dagNotes: on the common and insipid sentiments about publishing and writing and their relationship with living well
How young writers love to talk about their dedication and publishing and the value their work should be afforded/should possess—because it’s dedicated and they’ve been published. Or, they write to publish. Or, whatever. It’s a poser’s struggle.
The worry about publishing always results from either unearned ambition or competition for a teaching job. The latter is unavoidable for those of us who’ve decided to teach while the former is the result of privilege. Always. Talented writer or not. We all know the writers who were raised in pools of privileged cash who were taught that all the free time they spent reading and writing should pay off for them. All the tuition mom and dad paid to insure appropriate introductions would be made in the most elite workshops and studios should lead to the right internships should lead to the right publications. It’s about getting what you’re worth as a result of paying/knowing who you know.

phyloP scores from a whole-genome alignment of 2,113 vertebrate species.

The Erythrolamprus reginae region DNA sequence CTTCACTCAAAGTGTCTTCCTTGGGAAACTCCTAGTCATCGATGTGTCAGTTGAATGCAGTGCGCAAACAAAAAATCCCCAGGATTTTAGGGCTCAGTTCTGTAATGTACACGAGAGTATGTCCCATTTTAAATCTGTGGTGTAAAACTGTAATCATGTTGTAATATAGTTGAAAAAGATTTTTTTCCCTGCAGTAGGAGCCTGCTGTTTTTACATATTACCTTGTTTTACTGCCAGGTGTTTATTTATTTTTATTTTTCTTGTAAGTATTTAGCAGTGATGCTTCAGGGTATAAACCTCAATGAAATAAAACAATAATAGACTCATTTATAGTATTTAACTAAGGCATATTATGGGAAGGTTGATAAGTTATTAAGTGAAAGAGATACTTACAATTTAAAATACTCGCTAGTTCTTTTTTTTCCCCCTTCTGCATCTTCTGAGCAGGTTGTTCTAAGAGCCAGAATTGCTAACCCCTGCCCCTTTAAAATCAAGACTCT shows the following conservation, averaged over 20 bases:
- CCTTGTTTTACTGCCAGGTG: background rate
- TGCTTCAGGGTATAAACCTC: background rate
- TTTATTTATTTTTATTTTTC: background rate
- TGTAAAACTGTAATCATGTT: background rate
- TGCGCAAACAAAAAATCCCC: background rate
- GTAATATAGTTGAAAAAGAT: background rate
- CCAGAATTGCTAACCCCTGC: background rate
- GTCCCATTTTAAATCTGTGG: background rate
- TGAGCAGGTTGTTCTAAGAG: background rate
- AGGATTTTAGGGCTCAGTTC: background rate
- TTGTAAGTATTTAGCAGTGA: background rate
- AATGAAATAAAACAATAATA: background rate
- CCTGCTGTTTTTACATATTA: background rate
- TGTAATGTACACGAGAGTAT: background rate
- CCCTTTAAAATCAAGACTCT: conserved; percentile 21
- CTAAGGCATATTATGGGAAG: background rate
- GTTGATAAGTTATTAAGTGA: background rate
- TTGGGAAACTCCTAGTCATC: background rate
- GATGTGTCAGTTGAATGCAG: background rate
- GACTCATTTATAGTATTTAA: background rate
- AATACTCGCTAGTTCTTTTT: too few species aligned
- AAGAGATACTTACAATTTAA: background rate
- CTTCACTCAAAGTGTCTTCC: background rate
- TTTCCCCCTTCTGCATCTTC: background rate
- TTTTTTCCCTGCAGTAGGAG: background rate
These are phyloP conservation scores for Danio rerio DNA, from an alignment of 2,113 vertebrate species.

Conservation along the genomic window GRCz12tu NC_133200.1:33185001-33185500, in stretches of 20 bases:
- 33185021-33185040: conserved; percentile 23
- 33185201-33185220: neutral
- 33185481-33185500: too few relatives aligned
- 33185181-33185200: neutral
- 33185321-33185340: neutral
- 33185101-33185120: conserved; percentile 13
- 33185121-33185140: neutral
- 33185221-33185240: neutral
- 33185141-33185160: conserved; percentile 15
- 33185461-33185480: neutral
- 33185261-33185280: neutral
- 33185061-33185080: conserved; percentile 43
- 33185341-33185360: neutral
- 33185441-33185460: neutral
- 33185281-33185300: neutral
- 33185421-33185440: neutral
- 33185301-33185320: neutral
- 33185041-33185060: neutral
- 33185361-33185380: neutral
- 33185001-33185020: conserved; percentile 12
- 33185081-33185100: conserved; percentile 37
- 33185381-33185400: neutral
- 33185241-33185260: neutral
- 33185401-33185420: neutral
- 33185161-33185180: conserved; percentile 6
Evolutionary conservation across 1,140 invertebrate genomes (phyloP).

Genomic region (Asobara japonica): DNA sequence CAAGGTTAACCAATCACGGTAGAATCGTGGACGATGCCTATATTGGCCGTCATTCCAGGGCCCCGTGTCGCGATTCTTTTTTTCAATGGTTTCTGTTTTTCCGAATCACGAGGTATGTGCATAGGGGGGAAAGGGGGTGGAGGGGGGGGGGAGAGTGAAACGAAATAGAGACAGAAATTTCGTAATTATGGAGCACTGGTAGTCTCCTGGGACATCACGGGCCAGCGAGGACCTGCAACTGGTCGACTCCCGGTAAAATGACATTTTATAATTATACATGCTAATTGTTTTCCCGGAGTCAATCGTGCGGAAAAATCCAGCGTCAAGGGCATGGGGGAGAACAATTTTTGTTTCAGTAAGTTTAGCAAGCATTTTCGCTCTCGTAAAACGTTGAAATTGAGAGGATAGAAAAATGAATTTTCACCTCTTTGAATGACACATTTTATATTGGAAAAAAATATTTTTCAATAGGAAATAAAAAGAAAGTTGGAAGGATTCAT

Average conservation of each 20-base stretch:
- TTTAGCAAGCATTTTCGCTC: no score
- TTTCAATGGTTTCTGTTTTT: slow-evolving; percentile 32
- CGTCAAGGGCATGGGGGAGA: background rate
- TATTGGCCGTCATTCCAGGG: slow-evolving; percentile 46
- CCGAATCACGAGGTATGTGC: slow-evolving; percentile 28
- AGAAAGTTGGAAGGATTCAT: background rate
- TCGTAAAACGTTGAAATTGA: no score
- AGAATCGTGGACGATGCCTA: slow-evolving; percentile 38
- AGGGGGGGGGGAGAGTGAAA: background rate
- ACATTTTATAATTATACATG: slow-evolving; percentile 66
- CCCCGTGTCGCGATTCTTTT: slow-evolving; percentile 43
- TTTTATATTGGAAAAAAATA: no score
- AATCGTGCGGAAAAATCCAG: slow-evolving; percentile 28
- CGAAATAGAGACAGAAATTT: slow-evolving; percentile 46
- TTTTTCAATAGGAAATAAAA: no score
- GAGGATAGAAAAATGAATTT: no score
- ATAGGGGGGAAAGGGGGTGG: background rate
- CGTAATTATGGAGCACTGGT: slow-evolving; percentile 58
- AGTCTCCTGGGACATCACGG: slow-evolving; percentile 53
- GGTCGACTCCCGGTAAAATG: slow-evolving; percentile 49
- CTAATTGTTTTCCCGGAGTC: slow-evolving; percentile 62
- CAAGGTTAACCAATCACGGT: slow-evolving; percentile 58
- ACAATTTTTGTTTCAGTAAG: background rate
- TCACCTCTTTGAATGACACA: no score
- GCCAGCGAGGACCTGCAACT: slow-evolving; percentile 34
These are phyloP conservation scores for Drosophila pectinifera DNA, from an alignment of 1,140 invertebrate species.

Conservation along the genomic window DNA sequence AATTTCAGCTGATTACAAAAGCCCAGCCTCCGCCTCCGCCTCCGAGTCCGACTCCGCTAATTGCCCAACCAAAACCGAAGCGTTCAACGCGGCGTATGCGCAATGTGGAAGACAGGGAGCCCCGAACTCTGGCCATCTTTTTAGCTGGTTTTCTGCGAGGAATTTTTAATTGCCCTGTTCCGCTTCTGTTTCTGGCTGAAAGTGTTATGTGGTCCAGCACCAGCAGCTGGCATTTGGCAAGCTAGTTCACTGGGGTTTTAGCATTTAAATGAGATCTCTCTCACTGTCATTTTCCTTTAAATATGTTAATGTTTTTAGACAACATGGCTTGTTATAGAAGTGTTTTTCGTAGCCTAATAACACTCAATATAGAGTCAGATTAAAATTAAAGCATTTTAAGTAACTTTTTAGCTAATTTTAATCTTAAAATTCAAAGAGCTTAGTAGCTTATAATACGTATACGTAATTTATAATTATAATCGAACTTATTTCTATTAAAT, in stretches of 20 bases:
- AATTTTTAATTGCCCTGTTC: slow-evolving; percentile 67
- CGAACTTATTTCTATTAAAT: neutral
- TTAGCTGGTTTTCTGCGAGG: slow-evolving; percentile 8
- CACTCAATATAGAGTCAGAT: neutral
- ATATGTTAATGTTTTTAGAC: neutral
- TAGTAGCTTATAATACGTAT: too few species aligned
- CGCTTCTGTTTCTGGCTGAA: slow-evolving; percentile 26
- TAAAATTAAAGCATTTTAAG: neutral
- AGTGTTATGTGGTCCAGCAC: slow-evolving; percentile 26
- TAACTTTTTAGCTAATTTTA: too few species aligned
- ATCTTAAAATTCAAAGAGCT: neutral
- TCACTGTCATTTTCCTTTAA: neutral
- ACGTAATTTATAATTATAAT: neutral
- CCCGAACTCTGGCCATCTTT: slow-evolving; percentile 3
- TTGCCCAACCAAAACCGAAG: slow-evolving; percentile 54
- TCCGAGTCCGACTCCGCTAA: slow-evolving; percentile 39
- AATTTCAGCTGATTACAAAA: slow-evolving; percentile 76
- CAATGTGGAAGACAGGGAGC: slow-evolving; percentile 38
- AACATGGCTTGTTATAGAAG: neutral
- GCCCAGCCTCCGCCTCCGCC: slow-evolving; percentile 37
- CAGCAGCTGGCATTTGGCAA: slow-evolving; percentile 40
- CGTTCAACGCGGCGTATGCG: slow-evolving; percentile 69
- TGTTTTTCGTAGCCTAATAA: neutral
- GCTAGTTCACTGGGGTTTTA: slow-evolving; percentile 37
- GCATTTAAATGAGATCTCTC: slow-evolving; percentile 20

My contempt is visible, no? Too bad. This much I’ve earned. I’m the guy in your workshop who wants to stick a fork in your thigh, even when I’m the instructor. (Unnecessary but useful Bataille reference. I’ll buy a drink for the first person to get it. And anyway, it’s all a form of sadistic seduction. It’s the appropriate literary violence. It’s just, accurate, precise. And painful.)
It’s worth exploring the relationship of living well to publishing and contrasting to publish with to write.
- to publish can be the result of writing that is not intended to publish;
- to publish is not a reward for properly dedicating your life to writing;
- to live is not a privilege, though the privileged live well;
- to publish is more often a result of privileged living than writing well;
- telling others you’ve dedicated yourself to writing in writing can not rise above self-parody;
- when you’re dead, we might be able to determine to what you dedicated your life;
- after all, living is not the result of publishing;
- to publish is not to successfully live, but to successfully live may depend on being able to write;
- writing and publishing are not synonymous; therefore, to dedicate yourself to publishing is not the same as dedicating yourself to writing;